The process to become a foster parent, foster to adopt, or adoptive parent is outlined below:
If you are interested in information regarding foster care and/or adoption, please contact Trina Farrell at 513.732.7765, or complete the Inquiry Form.
After an inquiry is made and an application is submitted to our office, a Homestudy Assessor will be assigned to help guide you through the process. The homestudy is an exploration of the applicant’s history, character, and strengths that will lead to successful foster/adoptive placement. In addition, many documents must be completed and available for review by your assessor. These documents include but are not limited to:
The homestudy process can take up to six months to complete; however, many families complete the process more quickly.
Prospective foster/adoptive parents must complete 39 hours of pre-service training in Clermont County. This training is designed to enhance your understanding of foster/adopt parenting issues and to increase knowledge about the needs of children whose lives have been impacted by abuse and neglect. The upcoming class schedules are located under the “Required Training” tab. Foster/adoptive parents must also become certified in Adult/Infant CPR & First Aid.
The department will evaluate the characteristics of children you are approved for in your homestudy when considering placement matches for your family. The length of time it takes to be matched to a child largely depends on the characteristics of children that you are willing/ able to parent. A family that demonstrates the ability to parent a child with many needs may not wait long for a child to be placed with them.
When a child has been identified for your family, you will be contacted and available information will be shared with you regarding the child.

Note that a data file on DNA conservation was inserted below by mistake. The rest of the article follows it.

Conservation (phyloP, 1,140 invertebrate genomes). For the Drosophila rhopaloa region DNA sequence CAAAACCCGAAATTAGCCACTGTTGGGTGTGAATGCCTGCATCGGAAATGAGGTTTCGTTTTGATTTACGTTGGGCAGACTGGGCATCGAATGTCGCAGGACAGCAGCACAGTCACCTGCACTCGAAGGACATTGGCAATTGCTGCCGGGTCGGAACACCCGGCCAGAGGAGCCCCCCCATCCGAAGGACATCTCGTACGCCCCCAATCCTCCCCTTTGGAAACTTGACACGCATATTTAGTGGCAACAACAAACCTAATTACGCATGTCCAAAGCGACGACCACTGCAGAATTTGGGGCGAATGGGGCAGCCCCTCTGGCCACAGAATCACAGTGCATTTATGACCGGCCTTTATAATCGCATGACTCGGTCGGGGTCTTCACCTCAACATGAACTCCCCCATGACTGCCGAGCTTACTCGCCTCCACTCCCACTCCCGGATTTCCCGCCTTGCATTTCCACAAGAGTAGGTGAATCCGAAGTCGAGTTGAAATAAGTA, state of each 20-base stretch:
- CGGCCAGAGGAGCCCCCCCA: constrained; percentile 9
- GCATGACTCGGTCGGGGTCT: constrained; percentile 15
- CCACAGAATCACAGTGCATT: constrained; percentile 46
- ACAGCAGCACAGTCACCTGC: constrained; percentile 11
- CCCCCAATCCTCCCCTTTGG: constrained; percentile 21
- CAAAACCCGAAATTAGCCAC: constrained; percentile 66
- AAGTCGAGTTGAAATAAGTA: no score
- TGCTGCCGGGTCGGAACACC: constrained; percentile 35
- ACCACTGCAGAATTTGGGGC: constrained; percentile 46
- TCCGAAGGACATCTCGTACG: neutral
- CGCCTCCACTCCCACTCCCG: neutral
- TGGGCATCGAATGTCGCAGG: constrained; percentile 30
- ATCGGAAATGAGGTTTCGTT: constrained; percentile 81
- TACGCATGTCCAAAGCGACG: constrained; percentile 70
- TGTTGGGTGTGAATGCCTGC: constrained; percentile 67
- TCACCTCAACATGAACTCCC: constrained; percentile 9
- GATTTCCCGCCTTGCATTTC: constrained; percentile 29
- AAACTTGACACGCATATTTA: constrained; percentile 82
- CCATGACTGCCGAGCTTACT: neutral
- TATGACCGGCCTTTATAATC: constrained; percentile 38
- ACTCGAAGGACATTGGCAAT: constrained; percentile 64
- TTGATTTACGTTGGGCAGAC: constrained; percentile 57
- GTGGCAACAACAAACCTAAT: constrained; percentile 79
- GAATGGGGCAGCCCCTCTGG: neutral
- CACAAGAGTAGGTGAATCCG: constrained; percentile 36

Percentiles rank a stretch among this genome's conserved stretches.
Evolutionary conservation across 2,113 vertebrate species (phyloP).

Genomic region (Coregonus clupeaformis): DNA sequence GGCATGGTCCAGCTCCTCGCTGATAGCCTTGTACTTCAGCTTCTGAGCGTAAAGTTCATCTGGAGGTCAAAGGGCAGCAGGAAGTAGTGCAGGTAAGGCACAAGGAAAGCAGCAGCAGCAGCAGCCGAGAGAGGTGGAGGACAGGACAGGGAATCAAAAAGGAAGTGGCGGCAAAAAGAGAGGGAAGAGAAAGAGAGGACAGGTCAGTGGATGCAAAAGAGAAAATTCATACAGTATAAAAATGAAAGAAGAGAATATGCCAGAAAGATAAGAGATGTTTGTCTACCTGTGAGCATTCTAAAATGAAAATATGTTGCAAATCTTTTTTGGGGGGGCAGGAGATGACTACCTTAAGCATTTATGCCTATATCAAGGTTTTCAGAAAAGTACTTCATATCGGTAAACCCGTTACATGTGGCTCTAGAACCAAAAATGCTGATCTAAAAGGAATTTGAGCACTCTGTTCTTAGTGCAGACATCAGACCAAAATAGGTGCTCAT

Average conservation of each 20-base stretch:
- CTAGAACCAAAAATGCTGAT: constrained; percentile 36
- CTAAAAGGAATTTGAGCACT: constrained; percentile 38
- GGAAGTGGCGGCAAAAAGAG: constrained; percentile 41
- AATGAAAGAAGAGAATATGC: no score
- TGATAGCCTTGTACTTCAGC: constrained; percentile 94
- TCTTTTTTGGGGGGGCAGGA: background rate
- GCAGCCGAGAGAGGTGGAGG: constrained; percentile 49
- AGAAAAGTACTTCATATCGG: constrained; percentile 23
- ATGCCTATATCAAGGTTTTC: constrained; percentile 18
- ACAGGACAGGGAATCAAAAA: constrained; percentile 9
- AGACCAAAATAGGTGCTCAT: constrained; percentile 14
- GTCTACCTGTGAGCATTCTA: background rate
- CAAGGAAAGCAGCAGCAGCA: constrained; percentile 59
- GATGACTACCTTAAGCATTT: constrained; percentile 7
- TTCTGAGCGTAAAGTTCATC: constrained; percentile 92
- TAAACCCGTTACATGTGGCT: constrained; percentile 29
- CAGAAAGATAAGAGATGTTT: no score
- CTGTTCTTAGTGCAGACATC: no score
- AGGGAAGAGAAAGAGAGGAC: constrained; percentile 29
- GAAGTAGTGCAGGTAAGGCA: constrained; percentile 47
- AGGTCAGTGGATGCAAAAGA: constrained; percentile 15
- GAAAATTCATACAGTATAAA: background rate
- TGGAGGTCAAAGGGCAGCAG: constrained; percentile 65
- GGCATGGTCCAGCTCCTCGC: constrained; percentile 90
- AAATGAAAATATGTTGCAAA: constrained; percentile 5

The placement coordinator will give you time to consider the information and will assist you in making your decision about placement. Once a family agrees to a placement, pre-placement visits (if possible) are arranged to assist an easier transition into the home.
Foster parents are considered part of a professional team, along with Clermont County Children’s Protective Services staff, that works together for the benefit of children.
Children are removed from their homes when they are abused, neglected or dependent, and their parents are unable to care for them safely. If a relative is not available or identified, children are placed on a temporary basis with foster families in the least restrictive placement possible — typically in their own community. A family’s ability to provide the stability, nurturing, and love that children need is paramount for successful foster parenting. You must also be able to prepare your family for the grief and loss that may come when children leave your home to reunify with their birth family. Foster parents are asked, when safe and appropriate, to work with biological families and assist with reunification. When reunification is not possible or in the best interest of the children, the agency secures an adoptive home, which often is the foster family.
Once a child is placed with your family, the child’s caseworker will make monthly visits to your home. The caseworker also assists in coordinating services such as counseling, physical/speech/occupational therapy, etc. In addition, respite care is available and the placement coordinator can help arrange this support if needed.
Prior to a child being placed with an approved adoptive family, detailed information about the child’s background will be supplied in writing. Such background information will include all known non-identifying information regarding the child’s:
Again, the placement coordinator will give you time to consider the information and will assist you in making your decision about placement. Pre-placement visits (if possible) are arranged to assist an easier transition into the home.
Post-adoption services are also available. At the time of an adoptive placement, these services will be discussed in detail with you.